Department of Justice
Office of Public Affairs | Thursday, October 29, 2020
FOR IMMEDIATE RELEASE
Minnesota-based medical device maker Medtronic USA Inc. has agreed to pay $8.1 million to resolve allegations that it violated the False Claims Act by paying kickbacks to induce a South Dakota neurosurgeon to use certain Medtronic products, the Department of Justice announced today.
Medtronic also agreed to pay an additional $1.11 million to resolve allegations that it violated the Open Payments Program by failing to accurately report payments it made to the neurosurgeon to the Centers for Medicare & Medicaid Services (CMS).
“Kickbacks undermine the integrity of federal healthcare programs and increase costs borne by taxpayers,” said Acting Assistant Attorney General Jeffrey Bossert Clark of the Department of Justice’s Civil Division. “This case demonstrates the Department of Justice’s commitment to ensure that medical device manufacturers do not use improper financial relationships to influence physician decision-making.”
“We expect doctors to make medical decisions based on what is best for their patients, not what is best for their bank accounts,” said U.S. Attorney Ron Parsons for the District of South Dakota. “The quality of medical care is eroded – and patients and their families suffer – when companies and physicians enter into these sorts of under the table schemes to create illegal financial incentives to increase the use of medical devices.”
“Allegations of kickbacks are taken very seriously. Such actions threaten the integrity of federal healthcare systems,” said Curt L. Muller, Special Agent in Charge for the Office of Inspector General of the U.S. Department of Health and Human Services (HHS-OIG). “We will continue working with our law enforcement partners to protect patients and taxpayers.”
“CMS’ Open Payments Program is intended to promote transparency and accountability in the healthcare system. Manufacturers that misreport their financial relationships with healthcare providers erode the integrity of the Open Payments Program and will be held accountable,” said Brenna E. Jenny, HHS Deputy General Counsel and CMS Chief Legal Officer. “CMS looks forward to continued partnership with the Department of Justice to resolve allegations of manufacturers skirting their Open Payments obligations.”
The Anti-Kickback Statute prohibits directly or indirectly offering or paying anything of value to induce the referral of items or services covered by Medicare, Medicaid, TRICARE, and other federal healthcare programs.
The settlement announced today resolves allegations that Medtronic agreed to the requests of South Dakota neurosurgeon, Wilson Asfora, M.D., to pay for social events at Carnaval Brazilian Grill, a restaurant Medtronic knew Asfora owned, including scores of expensive meals. Medtronic allegedly made the payments to benefit Asfora and induce him to use Medtronic’s SynchroMed II intrathecal infusion pumps, which are implantable devices used to deliver medication to patients. The United States alleged that Medtronic’s sponsored events at Asfora’s restaurant were social gatherings for which Asfora selected and invited his social acquaintances, business partners, favored colleagues, and potential and existing referral sources, while Medtronic paid for their meals and drinks. Over a nine-year period, Medtronic allegedly paid for more than one hundred events at Asfora’s restaurant.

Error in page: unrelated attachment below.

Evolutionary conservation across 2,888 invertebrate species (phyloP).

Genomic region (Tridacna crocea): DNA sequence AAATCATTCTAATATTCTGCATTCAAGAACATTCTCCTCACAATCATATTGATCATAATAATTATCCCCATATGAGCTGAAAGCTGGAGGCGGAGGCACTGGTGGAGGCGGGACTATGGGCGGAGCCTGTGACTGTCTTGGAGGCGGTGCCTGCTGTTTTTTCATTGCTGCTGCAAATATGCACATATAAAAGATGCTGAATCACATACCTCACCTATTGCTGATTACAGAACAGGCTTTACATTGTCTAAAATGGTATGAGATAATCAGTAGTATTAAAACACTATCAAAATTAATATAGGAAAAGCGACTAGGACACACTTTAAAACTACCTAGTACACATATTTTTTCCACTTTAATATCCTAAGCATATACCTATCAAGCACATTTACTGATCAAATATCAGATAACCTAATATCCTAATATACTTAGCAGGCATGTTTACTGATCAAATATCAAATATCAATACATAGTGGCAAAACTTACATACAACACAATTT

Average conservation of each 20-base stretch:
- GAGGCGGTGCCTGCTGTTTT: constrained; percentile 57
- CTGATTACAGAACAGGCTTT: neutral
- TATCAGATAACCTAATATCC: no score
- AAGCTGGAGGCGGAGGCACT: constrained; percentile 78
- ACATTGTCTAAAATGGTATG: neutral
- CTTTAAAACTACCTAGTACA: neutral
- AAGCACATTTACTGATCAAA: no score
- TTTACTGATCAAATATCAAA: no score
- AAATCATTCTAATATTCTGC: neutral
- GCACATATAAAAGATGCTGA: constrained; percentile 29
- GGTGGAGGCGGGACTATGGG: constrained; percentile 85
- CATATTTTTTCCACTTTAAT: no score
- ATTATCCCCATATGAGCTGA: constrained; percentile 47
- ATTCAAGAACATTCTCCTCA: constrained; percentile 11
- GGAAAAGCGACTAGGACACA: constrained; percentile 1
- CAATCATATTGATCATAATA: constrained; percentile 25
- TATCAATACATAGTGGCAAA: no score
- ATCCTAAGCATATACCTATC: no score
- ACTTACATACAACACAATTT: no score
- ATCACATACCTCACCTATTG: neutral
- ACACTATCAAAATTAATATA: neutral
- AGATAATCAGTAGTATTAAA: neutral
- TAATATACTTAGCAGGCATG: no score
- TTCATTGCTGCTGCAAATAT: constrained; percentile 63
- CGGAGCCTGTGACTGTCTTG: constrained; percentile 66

This settlement also resolves Medtronic’s liability under CMS’ Open Payments Program, which was established by the Affordable Care Act and requires medical device manufacturers like Medtronic to disclose to CMS certain payments or other transfers of value to a physician like Asfora. The United States alleged that Medtronic made payments to Asfora’s restaurant at his request, knowing that Asfora owned the restaurant, but underreported those payments to CMS.
Asfora and two of his other companies are defendants in a separate FCA lawsuit in which the United States filed a complaint in November 2019, alleging that Asfora received kickbacks to use certain implants in his spinal surgeries. That pending case is captioned United States ex rel. Bechtold, et al. v. Asfora, et al., No. 4:16-cv-04115-LLP (D.S.D.).
The government’s pursuit of these matters illustrates the government’s emphasis on combating healthcare fraud. One of the most powerful tools in this effort is the False Claims Act. Tips and complaints from all sources about potential fraud, waste, abuse, and mismanagement can be reported to the Department of Health and Human Services, at 800‑HHS‑TIPS (800-447-8477).
The settlement was the result of an investigation by the Department of Justice’s Civil Division, the U.S. Attorney’s Office for the District of South Dakota, and HHS-OIG. As part of the settlement, Medtronic agreed to cooperate with the Department’s investigations of and litigation against other parties, and the device maker took remedial action once it learned of the wrongdoing, including terminating a sales representative and sales manager and disciplining twelve other employees involved in the alleged misconduct.
The claims resolved by the settlement are allegations only, and there has been no determination of liability.